I don’t think I was a very good mom; I didn’t bake cookies, I wasn’t very good at playing, and I hated the minutiae of being the mother of a school-age child.
    But my sons knew, every day, that I loved them. They knew because I told them. I hugged them and kissed them even when I wanted to strangle them.

    And they were never afraid of me. Afraid of my disapproval, maybe. Afraid of consequences. But not of me.

    So I guess I did okay.

  4. EarnestGirl 10.2.2012

    Lookit. Darling Jetty. I am in the messy middle of my morning and you’ve gone and made a sniffly wreck of me when I am all up on my mother/wife/domestic horse trying to clear the course of my day without falling off or knocking down a fence. And now, instead, I am going to be returning to this in my head and heart all day, like a tongue to a toothache.

    For now I’m going to slide off my horse and say just this: Our mothers are a yardstick we carry around forever and always.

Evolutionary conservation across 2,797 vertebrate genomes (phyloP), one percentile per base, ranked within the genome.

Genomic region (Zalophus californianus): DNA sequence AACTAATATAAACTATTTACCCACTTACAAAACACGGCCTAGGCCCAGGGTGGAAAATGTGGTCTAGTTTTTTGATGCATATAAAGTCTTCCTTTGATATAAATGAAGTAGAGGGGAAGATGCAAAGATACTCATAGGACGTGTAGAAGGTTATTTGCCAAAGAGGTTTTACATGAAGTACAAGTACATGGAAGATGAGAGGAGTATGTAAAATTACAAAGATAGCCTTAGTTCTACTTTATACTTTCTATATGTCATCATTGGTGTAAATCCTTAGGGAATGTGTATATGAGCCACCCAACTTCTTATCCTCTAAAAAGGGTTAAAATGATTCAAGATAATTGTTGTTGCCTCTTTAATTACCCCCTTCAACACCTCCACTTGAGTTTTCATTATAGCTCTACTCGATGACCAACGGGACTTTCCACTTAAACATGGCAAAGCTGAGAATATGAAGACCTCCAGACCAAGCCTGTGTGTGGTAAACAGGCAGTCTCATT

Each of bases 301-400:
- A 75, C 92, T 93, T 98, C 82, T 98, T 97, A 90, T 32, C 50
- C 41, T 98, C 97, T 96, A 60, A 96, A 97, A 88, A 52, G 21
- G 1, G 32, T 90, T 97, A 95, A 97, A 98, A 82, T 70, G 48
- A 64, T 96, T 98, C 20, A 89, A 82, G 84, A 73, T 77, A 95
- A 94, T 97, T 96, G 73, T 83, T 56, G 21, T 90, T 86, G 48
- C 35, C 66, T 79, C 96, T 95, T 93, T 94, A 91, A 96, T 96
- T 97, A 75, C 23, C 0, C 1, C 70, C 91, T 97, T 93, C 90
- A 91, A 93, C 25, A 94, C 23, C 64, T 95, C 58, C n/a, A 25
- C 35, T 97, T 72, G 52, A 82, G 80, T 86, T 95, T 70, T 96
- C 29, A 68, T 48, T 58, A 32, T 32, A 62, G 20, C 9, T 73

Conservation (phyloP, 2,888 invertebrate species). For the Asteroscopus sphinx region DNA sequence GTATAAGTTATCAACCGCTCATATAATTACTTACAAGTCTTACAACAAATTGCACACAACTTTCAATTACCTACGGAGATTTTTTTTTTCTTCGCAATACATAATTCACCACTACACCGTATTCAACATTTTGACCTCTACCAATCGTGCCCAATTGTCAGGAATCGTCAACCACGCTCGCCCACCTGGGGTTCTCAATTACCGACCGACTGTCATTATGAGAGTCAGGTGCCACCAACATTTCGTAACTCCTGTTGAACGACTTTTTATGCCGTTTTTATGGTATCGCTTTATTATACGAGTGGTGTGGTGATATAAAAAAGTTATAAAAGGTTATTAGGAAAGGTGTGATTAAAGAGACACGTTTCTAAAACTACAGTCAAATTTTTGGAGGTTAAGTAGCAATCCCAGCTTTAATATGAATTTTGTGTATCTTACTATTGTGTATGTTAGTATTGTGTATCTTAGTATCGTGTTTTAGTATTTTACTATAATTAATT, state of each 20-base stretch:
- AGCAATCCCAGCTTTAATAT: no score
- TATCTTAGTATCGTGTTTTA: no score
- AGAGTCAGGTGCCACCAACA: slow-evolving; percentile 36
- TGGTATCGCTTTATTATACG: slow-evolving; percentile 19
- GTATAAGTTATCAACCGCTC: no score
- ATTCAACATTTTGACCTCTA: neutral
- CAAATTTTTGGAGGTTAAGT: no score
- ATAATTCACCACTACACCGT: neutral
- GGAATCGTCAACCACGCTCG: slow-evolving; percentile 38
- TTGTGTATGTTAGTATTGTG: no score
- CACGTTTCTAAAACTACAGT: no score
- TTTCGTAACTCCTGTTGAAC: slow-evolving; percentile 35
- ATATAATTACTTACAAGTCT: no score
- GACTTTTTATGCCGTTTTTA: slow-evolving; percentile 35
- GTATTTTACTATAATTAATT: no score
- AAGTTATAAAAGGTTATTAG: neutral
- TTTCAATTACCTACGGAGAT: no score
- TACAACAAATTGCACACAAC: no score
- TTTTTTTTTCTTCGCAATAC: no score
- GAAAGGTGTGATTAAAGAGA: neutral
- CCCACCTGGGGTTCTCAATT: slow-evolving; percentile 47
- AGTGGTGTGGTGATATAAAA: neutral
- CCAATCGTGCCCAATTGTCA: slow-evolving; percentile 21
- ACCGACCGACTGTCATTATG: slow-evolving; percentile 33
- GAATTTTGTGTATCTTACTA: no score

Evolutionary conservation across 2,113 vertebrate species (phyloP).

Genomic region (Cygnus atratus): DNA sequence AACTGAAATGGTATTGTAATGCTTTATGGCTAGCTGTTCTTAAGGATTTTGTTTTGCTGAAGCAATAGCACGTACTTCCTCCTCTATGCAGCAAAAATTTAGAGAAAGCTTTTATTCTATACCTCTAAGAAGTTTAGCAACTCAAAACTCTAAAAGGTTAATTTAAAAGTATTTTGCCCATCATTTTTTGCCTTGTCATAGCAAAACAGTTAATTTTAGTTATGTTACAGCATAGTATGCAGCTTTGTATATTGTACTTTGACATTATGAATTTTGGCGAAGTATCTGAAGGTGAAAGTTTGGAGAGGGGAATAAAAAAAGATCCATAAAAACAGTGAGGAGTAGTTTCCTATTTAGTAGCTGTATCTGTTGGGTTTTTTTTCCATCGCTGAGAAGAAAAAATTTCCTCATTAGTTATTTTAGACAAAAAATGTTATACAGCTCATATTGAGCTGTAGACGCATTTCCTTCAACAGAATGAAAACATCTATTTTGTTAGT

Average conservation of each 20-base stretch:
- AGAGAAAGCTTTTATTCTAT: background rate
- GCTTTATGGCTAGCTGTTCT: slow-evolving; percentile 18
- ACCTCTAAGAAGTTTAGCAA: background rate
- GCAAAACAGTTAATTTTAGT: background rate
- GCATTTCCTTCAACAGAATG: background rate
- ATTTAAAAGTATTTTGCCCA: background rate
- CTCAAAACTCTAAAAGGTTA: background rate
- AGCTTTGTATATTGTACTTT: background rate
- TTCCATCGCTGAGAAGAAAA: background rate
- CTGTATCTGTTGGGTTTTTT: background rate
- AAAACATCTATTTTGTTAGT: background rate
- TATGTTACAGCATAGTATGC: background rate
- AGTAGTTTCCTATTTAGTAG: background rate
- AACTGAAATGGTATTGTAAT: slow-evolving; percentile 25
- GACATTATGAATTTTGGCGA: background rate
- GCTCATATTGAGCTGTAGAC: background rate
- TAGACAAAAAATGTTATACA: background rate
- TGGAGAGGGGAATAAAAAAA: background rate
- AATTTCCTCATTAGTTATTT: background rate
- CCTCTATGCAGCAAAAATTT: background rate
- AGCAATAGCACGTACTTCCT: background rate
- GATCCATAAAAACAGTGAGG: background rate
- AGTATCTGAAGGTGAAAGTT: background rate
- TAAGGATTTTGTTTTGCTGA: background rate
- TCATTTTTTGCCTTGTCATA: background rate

TwoBusy’s word is perfect: painfulovely.

    to be continued.

  5. Dory 10.2.2012

    As a mother I go from tender, funny, silly to all-of-a-sudden fierce when I get that ‘whatevs’ eyeroll. Of course. Since one of my first memories at school is a teacher saying, “You must get *that* [eye rolling] from your mother.” Odds are the zero to sixty reaction came down the same path. It catches me off guard, too.

  6. sarah piazza 10.2.2012

    sometimes i catch myself parenting just like my mother did. and she was most often a pretty terrible parent.

    so what does that make me?

  7. Jett Superior 10.2.2012

    Human. Human is what it makes you.